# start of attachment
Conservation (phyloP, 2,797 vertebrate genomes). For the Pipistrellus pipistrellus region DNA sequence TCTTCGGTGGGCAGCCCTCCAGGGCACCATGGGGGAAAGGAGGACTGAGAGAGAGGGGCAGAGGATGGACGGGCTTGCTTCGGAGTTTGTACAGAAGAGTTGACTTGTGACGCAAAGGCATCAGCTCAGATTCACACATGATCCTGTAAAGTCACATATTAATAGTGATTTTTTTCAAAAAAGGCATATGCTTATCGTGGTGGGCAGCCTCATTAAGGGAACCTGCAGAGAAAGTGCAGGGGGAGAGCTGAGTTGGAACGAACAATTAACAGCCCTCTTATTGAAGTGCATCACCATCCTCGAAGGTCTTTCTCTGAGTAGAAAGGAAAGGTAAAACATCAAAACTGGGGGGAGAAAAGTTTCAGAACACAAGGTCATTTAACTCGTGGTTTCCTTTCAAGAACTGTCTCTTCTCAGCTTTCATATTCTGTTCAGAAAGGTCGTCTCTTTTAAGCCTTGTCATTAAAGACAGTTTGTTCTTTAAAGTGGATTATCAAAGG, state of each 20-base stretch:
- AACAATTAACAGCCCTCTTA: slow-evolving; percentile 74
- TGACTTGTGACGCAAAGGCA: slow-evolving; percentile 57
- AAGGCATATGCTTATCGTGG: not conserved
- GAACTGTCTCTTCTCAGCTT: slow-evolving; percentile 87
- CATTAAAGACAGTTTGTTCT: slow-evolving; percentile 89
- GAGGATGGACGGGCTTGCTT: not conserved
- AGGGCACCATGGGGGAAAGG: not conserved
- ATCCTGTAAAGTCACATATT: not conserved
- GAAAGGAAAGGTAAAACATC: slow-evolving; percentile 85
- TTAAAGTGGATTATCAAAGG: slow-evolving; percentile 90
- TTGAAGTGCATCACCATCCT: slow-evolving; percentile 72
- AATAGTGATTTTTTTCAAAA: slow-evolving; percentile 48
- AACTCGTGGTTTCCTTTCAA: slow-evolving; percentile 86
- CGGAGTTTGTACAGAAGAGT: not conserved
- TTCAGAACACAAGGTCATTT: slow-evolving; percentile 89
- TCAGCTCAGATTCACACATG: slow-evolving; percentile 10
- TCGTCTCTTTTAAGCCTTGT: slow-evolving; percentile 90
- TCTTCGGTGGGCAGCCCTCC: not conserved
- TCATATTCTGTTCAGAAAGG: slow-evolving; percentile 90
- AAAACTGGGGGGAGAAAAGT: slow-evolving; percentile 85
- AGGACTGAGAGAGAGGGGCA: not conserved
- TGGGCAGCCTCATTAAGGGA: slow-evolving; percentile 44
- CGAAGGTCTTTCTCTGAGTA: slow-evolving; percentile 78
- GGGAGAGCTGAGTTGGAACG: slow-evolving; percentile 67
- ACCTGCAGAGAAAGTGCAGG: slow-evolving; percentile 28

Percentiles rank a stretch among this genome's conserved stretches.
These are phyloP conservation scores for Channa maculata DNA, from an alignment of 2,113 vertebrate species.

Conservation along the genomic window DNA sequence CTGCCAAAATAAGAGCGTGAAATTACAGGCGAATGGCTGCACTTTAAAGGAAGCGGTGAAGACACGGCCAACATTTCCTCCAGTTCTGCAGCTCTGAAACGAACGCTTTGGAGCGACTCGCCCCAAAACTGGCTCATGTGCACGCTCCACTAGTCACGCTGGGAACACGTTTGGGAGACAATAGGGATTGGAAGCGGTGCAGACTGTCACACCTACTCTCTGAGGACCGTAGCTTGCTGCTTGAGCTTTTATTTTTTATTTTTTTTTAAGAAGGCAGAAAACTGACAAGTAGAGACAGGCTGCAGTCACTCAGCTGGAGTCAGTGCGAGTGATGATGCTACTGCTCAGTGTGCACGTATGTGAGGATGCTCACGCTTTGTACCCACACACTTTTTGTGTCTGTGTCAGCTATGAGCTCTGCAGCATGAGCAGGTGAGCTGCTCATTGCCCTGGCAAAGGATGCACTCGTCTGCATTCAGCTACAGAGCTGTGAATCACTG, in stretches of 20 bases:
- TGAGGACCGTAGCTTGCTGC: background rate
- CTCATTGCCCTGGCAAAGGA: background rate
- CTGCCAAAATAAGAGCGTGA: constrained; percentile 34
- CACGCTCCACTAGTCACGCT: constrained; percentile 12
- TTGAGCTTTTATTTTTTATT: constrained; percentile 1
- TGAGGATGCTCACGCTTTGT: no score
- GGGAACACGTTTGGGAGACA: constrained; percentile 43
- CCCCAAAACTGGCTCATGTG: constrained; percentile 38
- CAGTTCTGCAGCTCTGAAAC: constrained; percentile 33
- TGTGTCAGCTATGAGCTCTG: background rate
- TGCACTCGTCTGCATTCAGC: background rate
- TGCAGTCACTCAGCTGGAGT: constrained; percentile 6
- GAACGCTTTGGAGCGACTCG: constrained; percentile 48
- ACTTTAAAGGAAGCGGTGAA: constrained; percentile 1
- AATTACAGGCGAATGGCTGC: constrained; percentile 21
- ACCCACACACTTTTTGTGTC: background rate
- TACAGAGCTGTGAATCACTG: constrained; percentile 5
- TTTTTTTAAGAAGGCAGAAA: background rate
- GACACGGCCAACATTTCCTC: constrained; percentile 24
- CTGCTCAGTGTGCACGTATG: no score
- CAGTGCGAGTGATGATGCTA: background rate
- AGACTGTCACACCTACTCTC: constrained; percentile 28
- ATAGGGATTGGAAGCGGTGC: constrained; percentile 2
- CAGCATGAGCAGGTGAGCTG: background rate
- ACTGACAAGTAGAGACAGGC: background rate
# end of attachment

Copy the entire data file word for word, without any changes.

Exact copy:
Conservation (phyloP, 2,797 vertebrate genomes). For the Pipistrellus pipistrellus region DNA sequence TCTTCGGTGGGCAGCCCTCCAGGGCACCATGGGGGAAAGGAGGACTGAGAGAGAGGGGCAGAGGATGGACGGGCTTGCTTCGGAGTTTGTACAGAAGAGTTGACTTGTGACGCAAAGGCATCAGCTCAGATTCACACATGATCCTGTAAAGTCACATATTAATAGTGATTTTTTTCAAAAAAGGCATATGCTTATCGTGGTGGGCAGCCTCATTAAGGGAACCTGCAGAGAAAGTGCAGGGGGAGAGCTGAGTTGGAACGAACAATTAACAGCCCTCTTATTGAAGTGCATCACCATCCTCGAAGGTCTTTCTCTGAGTAGAAAGGAAAGGTAAAACATCAAAACTGGGGGGAGAAAAGTTTCAGAACACAAGGTCATTTAACTCGTGGTTTCCTTTCAAGAACTGTCTCTTCTCAGCTTTCATATTCTGTTCAGAAAGGTCGTCTCTTTTAAGCCTTGTCATTAAAGACAGTTTGTTCTTTAAAGTGGATTATCAAAGG, state of each 20-base stretch:
- AACAATTAACAGCCCTCTTA: slow-evolving; percentile 74
- TGACTTGTGACGCAAAGGCA: slow-evolving; percentile 57
- AAGGCATATGCTTATCGTGG: not conserved
- GAACTGTCTCTTCTCAGCTT: slow-evolving; percentile 87
- CATTAAAGACAGTTTGTTCT: slow-evolving; percentile 89
- GAGGATGGACGGGCTTGCTT: not conserved
- AGGGCACCATGGGGGAAAGG: not conserved
- ATCCTGTAAAGTCACATATT: not conserved
- GAAAGGAAAGGTAAAACATC: slow-evolving; percentile 85
- TTAAAGTGGATTATCAAAGG: slow-evolving; percentile 90
- TTGAAGTGCATCACCATCCT: slow-evolving; percentile 72
- AATAGTGATTTTTTTCAAAA: slow-evolving; percentile 48
- AACTCGTGGTTTCCTTTCAA: slow-evolving; percentile 86
- CGGAGTTTGTACAGAAGAGT: not conserved
- TTCAGAACACAAGGTCATTT: slow-evolving; percentile 89
- TCAGCTCAGATTCACACATG: slow-evolving; percentile 10
- TCGTCTCTTTTAAGCCTTGT: slow-evolving; percentile 90
- TCTTCGGTGGGCAGCCCTCC: not conserved
- TCATATTCTGTTCAGAAAGG: slow-evolving; percentile 90
- AAAACTGGGGGGAGAAAAGT: slow-evolving; percentile 85
- AGGACTGAGAGAGAGGGGCA: not conserved
- TGGGCAGCCTCATTAAGGGA: slow-evolving; percentile 44
- CGAAGGTCTTTCTCTGAGTA: slow-evolving; percentile 78
- GGGAGAGCTGAGTTGGAACG: slow-evolving; percentile 67
- ACCTGCAGAGAAAGTGCAGG: slow-evolving; percentile 28

Percentiles rank a stretch among this genome's conserved stretches.
These are phyloP conservation scores for Channa maculata DNA, from an alignment of 2,113 vertebrate species.

Conservation along the genomic window DNA sequence CTGCCAAAATAAGAGCGTGAAATTACAGGCGAATGGCTGCACTTTAAAGGAAGCGGTGAAGACACGGCCAACATTTCCTCCAGTTCTGCAGCTCTGAAACGAACGCTTTGGAGCGACTCGCCCCAAAACTGGCTCATGTGCACGCTCCACTAGTCACGCTGGGAACACGTTTGGGAGACAATAGGGATTGGAAGCGGTGCAGACTGTCACACCTACTCTCTGAGGACCGTAGCTTGCTGCTTGAGCTTTTATTTTTTATTTTTTTTTAAGAAGGCAGAAAACTGACAAGTAGAGACAGGCTGCAGTCACTCAGCTGGAGTCAGTGCGAGTGATGATGCTACTGCTCAGTGTGCACGTATGTGAGGATGCTCACGCTTTGTACCCACACACTTTTTGTGTCTGTGTCAGCTATGAGCTCTGCAGCATGAGCAGGTGAGCTGCTCATTGCCCTGGCAAAGGATGCACTCGTCTGCATTCAGCTACAGAGCTGTGAATCACTG, in stretches of 20 bases:
- TGAGGACCGTAGCTTGCTGC: background rate
- CTCATTGCCCTGGCAAAGGA: background rate
- CTGCCAAAATAAGAGCGTGA: constrained; percentile 34
- CACGCTCCACTAGTCACGCT: constrained; percentile 12
- TTGAGCTTTTATTTTTTATT: constrained; percentile 1
- TGAGGATGCTCACGCTTTGT: no score
- GGGAACACGTTTGGGAGACA: constrained; percentile 43
- CCCCAAAACTGGCTCATGTG: constrained; percentile 38
- CAGTTCTGCAGCTCTGAAAC: constrained; percentile 33
- TGTGTCAGCTATGAGCTCTG: background rate
- TGCACTCGTCTGCATTCAGC: background rate
- TGCAGTCACTCAGCTGGAGT: constrained; percentile 6
- GAACGCTTTGGAGCGACTCG: constrained; percentile 48
- ACTTTAAAGGAAGCGGTGAA: constrained; percentile 1
- AATTACAGGCGAATGGCTGC: constrained; percentile 21
- ACCCACACACTTTTTGTGTC: background rate
- TACAGAGCTGTGAATCACTG: constrained; percentile 5
- TTTTTTTAAGAAGGCAGAAA: background rate
- GACACGGCCAACATTTCCTC: constrained; percentile 24
- CTGCTCAGTGTGCACGTATG: no score
- CAGTGCGAGTGATGATGCTA: background rate
- AGACTGTCACACCTACTCTC: constrained; percentile 28
- ATAGGGATTGGAAGCGGTGC: constrained; percentile 2
- CAGCATGAGCAGGTGAGCTG: background rate
- ACTGACAAGTAGAGACAGGC: background rate